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1920s – Bugatti Type 41 ‘Royale’

Bugatti Type 41 ‘Royale’ – Luxury Cars of the 20th Century
When Ettore Bugatti announced he was going to build the most luxurious car the world had ever seen, the world’s wealthy paid attention. Commonly referred to as the ‘Royale’ due to its intended customer base, the Type 41 is said to have been envisaged by Bugatti after a woman uncouthly compared his cars to that of Rolls-Royce’s. measuring in at 6.4 metres long, or 20% larger than a modern Rolls-Royce Phantom, the Royale was the largest production car in the world at the time. The 3-ton work of art being propelled by a 12.7L Straight-8 based on a design of an aircraft engine conceived of by the French Air Ministry. The Royale’s interior represents the pinnacle of luxury, swathed in rich leather, the driver operates a large walnut steering wheel, whalebone topped switchgear and an ivory gear lever.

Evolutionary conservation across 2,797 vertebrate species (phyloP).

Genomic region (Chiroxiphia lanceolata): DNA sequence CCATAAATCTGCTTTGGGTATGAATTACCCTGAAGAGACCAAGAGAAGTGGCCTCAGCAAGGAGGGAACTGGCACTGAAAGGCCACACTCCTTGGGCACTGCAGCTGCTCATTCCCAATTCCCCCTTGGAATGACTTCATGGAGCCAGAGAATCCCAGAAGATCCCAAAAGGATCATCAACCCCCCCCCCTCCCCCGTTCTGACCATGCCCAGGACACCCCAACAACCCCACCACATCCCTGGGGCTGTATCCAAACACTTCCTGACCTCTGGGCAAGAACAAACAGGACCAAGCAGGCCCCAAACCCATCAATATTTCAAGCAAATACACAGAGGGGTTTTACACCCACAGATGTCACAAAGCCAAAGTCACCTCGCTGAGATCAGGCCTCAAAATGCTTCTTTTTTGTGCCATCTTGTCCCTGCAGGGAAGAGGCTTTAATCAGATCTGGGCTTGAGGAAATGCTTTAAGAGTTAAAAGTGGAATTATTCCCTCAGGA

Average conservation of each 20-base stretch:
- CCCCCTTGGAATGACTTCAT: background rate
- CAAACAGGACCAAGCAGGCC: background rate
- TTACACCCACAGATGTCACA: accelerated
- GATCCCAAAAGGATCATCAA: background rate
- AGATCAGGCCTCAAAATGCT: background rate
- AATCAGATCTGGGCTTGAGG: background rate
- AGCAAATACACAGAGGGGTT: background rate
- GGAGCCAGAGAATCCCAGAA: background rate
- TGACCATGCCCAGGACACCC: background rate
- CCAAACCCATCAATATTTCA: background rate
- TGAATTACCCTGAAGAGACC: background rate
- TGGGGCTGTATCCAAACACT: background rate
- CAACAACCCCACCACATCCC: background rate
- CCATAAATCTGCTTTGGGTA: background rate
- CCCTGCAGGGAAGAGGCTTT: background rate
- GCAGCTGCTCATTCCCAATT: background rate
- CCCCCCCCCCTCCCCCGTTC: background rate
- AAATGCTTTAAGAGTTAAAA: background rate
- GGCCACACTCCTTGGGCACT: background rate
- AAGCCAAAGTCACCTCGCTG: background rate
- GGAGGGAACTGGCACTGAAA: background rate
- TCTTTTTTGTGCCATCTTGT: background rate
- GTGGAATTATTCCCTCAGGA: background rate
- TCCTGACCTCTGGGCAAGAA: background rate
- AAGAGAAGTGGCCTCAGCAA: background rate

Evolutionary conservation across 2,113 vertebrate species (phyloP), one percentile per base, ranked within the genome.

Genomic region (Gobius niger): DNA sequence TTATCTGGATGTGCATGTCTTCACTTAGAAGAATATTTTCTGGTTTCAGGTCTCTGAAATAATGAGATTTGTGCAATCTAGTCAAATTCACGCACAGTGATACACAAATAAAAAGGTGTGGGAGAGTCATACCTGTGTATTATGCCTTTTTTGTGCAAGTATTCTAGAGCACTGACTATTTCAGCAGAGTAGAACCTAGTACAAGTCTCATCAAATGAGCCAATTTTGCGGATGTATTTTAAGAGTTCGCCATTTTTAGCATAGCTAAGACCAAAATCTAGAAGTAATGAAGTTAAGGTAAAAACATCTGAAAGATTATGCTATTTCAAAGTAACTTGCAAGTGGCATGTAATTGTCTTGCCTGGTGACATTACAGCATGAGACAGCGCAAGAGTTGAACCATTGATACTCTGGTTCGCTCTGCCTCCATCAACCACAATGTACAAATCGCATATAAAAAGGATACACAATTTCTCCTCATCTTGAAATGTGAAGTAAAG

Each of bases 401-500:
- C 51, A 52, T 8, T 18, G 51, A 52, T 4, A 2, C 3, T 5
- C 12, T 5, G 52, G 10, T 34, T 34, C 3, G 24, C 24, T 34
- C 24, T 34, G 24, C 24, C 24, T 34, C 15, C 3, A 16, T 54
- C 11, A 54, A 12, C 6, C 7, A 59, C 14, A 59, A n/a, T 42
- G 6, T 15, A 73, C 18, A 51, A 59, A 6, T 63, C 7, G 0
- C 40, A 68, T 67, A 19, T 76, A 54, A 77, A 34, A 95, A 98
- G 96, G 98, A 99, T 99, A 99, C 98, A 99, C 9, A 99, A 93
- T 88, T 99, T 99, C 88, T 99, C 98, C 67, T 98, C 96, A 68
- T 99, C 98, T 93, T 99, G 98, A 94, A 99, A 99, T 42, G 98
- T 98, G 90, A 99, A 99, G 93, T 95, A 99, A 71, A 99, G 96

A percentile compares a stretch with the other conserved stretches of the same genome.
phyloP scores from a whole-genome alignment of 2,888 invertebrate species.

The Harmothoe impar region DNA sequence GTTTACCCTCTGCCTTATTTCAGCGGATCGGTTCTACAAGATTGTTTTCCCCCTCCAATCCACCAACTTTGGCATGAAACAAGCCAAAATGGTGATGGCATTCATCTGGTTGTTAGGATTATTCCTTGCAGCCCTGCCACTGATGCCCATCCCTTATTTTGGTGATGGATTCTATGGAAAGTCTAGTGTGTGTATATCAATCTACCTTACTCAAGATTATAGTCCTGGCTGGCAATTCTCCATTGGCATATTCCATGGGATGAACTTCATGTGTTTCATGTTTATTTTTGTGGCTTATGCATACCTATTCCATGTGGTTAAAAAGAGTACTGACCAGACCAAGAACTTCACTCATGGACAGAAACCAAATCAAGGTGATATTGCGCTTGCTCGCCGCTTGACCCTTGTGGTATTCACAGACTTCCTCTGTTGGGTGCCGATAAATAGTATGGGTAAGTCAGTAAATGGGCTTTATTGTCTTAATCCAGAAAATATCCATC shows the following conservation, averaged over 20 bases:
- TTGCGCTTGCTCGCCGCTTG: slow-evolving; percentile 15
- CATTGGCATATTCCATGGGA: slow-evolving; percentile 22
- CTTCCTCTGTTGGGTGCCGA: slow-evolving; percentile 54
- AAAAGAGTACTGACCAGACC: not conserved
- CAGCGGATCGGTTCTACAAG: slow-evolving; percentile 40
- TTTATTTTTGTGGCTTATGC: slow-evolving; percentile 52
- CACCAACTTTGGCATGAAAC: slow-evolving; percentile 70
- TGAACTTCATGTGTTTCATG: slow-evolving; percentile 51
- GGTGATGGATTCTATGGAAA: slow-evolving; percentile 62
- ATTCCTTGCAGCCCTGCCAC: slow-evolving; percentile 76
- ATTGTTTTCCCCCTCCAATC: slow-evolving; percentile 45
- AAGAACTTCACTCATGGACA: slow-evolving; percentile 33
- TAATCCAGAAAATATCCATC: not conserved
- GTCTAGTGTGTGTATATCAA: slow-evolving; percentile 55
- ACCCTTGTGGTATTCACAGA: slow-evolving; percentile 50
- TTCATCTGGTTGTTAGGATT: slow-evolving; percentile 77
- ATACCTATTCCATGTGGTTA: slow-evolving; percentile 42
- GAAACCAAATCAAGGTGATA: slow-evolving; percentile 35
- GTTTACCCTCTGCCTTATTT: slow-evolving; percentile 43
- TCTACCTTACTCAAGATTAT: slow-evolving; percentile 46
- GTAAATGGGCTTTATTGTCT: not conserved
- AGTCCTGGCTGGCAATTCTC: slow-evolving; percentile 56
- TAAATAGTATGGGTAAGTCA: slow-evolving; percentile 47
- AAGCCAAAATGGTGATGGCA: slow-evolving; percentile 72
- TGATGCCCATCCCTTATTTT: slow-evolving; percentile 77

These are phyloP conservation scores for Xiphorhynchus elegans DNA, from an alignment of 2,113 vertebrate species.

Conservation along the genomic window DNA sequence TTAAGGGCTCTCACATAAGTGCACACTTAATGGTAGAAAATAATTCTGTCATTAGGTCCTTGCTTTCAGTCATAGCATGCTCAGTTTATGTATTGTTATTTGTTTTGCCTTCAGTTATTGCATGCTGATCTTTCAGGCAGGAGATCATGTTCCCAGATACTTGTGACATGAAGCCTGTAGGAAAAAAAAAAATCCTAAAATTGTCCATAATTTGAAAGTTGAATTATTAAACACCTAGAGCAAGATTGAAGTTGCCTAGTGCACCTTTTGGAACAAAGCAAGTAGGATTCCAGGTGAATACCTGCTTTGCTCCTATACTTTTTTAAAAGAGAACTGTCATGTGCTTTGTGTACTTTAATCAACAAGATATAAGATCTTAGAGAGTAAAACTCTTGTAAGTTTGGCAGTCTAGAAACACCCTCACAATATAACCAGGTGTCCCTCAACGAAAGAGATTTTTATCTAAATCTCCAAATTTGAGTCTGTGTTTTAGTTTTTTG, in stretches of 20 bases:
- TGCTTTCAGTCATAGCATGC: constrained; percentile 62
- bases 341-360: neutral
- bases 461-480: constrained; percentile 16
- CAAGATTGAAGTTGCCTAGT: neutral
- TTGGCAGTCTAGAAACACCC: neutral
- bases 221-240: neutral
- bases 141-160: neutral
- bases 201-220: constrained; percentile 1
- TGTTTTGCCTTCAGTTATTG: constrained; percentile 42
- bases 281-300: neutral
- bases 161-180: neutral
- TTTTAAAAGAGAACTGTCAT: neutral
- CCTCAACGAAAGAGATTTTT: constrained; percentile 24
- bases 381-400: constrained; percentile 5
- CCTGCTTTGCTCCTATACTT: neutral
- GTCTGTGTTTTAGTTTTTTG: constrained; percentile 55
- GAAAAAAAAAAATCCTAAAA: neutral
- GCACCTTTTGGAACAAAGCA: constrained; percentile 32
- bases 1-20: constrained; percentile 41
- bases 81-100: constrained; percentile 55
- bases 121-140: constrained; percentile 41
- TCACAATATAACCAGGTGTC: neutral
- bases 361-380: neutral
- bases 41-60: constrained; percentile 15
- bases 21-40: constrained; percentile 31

Whilst 25 Royale’s were forecasted for production, the economic downturn of the Great Depression led to reduced interest. Only 7 were built and 3 sold. Another factor to the lack of sales was Ettore’s rigorous standards a client had to meet before he would sell them one of his Royale’s, famously refusing to sell one to the king of Albania, stating: “The man’s table manners are beyond belief!”




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